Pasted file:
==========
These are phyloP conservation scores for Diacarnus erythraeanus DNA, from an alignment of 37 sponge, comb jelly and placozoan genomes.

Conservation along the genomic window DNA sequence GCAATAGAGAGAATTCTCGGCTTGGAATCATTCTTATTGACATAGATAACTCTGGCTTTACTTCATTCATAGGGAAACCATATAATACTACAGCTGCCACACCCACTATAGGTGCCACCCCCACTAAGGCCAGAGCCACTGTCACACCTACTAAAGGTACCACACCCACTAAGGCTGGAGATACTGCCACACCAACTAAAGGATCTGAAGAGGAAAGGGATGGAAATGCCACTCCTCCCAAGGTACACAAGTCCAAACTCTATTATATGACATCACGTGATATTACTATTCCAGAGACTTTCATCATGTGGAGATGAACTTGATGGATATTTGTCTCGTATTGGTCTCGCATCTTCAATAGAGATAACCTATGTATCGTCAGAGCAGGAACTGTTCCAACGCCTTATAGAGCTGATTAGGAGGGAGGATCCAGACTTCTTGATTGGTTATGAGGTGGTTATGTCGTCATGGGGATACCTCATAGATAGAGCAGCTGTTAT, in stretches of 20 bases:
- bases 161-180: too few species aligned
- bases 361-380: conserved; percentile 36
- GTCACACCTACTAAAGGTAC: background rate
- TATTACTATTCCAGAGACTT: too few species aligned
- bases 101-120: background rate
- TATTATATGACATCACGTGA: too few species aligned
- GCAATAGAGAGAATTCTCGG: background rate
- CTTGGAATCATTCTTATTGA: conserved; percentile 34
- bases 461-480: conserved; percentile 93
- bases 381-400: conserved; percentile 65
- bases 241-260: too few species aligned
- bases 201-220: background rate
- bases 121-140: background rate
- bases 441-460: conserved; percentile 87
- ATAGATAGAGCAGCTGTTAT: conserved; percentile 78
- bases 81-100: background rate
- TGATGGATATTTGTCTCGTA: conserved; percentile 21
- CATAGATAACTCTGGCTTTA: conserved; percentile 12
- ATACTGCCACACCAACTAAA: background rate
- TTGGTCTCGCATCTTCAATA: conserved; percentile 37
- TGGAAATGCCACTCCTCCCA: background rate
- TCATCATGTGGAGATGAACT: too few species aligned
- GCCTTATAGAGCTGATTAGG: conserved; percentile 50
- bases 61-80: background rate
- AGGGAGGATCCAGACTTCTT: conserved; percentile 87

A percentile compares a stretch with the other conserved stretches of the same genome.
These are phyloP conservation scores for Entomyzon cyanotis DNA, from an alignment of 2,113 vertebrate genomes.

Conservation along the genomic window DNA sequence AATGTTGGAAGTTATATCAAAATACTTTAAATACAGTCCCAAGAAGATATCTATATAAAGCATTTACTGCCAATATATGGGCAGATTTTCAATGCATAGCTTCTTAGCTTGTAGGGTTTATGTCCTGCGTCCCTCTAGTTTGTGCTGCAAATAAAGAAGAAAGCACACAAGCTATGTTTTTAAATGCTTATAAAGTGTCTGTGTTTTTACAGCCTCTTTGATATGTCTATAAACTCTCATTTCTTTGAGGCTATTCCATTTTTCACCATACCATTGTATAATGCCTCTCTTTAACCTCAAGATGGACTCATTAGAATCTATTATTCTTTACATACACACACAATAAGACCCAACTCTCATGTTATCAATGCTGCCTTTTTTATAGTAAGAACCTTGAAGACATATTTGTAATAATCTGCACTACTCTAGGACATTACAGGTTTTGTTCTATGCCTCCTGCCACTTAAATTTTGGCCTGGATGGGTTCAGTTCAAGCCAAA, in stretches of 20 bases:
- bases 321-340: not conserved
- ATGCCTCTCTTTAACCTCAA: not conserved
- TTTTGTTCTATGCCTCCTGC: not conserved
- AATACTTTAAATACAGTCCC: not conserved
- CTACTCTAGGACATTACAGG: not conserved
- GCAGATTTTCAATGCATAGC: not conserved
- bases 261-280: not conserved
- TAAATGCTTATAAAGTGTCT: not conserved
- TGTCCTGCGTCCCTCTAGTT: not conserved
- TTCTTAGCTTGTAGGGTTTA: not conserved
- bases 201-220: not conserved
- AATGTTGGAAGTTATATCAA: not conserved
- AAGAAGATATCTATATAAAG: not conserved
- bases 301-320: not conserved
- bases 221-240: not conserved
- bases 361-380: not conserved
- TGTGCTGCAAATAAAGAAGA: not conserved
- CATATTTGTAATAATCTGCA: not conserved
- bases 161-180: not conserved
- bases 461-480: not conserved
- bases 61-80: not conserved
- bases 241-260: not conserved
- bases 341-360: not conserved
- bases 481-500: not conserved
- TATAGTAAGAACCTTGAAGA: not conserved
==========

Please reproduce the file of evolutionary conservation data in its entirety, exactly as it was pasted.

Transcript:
These are phyloP conservation scores for Diacarnus erythraeanus DNA, from an alignment of 37 sponge, comb jelly and placozoan genomes.

Conservation along the genomic window DNA sequence GCAATAGAGAGAATTCTCGGCTTGGAATCATTCTTATTGACATAGATAACTCTGGCTTTACTTCATTCATAGGGAAACCATATAATACTACAGCTGCCACACCCACTATAGGTGCCACCCCCACTAAGGCCAGAGCCACTGTCACACCTACTAAAGGTACCACACCCACTAAGGCTGGAGATACTGCCACACCAACTAAAGGATCTGAAGAGGAAAGGGATGGAAATGCCACTCCTCCCAAGGTACACAAGTCCAAACTCTATTATATGACATCACGTGATATTACTATTCCAGAGACTTTCATCATGTGGAGATGAACTTGATGGATATTTGTCTCGTATTGGTCTCGCATCTTCAATAGAGATAACCTATGTATCGTCAGAGCAGGAACTGTTCCAACGCCTTATAGAGCTGATTAGGAGGGAGGATCCAGACTTCTTGATTGGTTATGAGGTGGTTATGTCGTCATGGGGATACCTCATAGATAGAGCAGCTGTTAT, in stretches of 20 bases:
- bases 161-180: too few species aligned
- bases 361-380: conserved; percentile 36
- GTCACACCTACTAAAGGTAC: background rate
- TATTACTATTCCAGAGACTT: too few species aligned
- bases 101-120: background rate
- TATTATATGACATCACGTGA: too few species aligned
- GCAATAGAGAGAATTCTCGG: background rate
- CTTGGAATCATTCTTATTGA: conserved; percentile 34
- bases 461-480: conserved; percentile 93
- bases 381-400: conserved; percentile 65
- bases 241-260: too few species aligned
- bases 201-220: background rate
- bases 121-140: background rate
- bases 441-460: conserved; percentile 87
- ATAGATAGAGCAGCTGTTAT: conserved; percentile 78
- bases 81-100: background rate
- TGATGGATATTTGTCTCGTA: conserved; percentile 21
- CATAGATAACTCTGGCTTTA: conserved; percentile 12
- ATACTGCCACACCAACTAAA: background rate
- TTGGTCTCGCATCTTCAATA: conserved; percentile 37
- TGGAAATGCCACTCCTCCCA: background rate
- TCATCATGTGGAGATGAACT: too few species aligned
- GCCTTATAGAGCTGATTAGG: conserved; percentile 50
- bases 61-80: background rate
- AGGGAGGATCCAGACTTCTT: conserved; percentile 87

A percentile compares a stretch with the other conserved stretches of the same genome.
These are phyloP conservation scores for Entomyzon cyanotis DNA, from an alignment of 2,113 vertebrate genomes.

Conservation along the genomic window DNA sequence AATGTTGGAAGTTATATCAAAATACTTTAAATACAGTCCCAAGAAGATATCTATATAAAGCATTTACTGCCAATATATGGGCAGATTTTCAATGCATAGCTTCTTAGCTTGTAGGGTTTATGTCCTGCGTCCCTCTAGTTTGTGCTGCAAATAAAGAAGAAAGCACACAAGCTATGTTTTTAAATGCTTATAAAGTGTCTGTGTTTTTACAGCCTCTTTGATATGTCTATAAACTCTCATTTCTTTGAGGCTATTCCATTTTTCACCATACCATTGTATAATGCCTCTCTTTAACCTCAAGATGGACTCATTAGAATCTATTATTCTTTACATACACACACAATAAGACCCAACTCTCATGTTATCAATGCTGCCTTTTTTATAGTAAGAACCTTGAAGACATATTTGTAATAATCTGCACTACTCTAGGACATTACAGGTTTTGTTCTATGCCTCCTGCCACTTAAATTTTGGCCTGGATGGGTTCAGTTCAAGCCAAA, in stretches of 20 bases:
- bases 321-340: not conserved
- ATGCCTCTCTTTAACCTCAA: not conserved
- TTTTGTTCTATGCCTCCTGC: not conserved
- AATACTTTAAATACAGTCCC: not conserved
- CTACTCTAGGACATTACAGG: not conserved
- GCAGATTTTCAATGCATAGC: not conserved
- bases 261-280: not conserved
- TAAATGCTTATAAAGTGTCT: not conserved
- TGTCCTGCGTCCCTCTAGTT: not conserved
- TTCTTAGCTTGTAGGGTTTA: not conserved
- bases 201-220: not conserved
- AATGTTGGAAGTTATATCAA: not conserved
- AAGAAGATATCTATATAAAG: not conserved
- bases 301-320: not conserved
- bases 221-240: not conserved
- bases 361-380: not conserved
- TGTGCTGCAAATAAAGAAGA: not conserved
- CATATTTGTAATAATCTGCA: not conserved
- bases 161-180: not conserved
- bases 461-480: not conserved
- bases 61-80: not conserved
- bases 241-260: not conserved
- bases 341-360: not conserved
- bases 481-500: not conserved
- TATAGTAAGAACCTTGAAGA: not conserved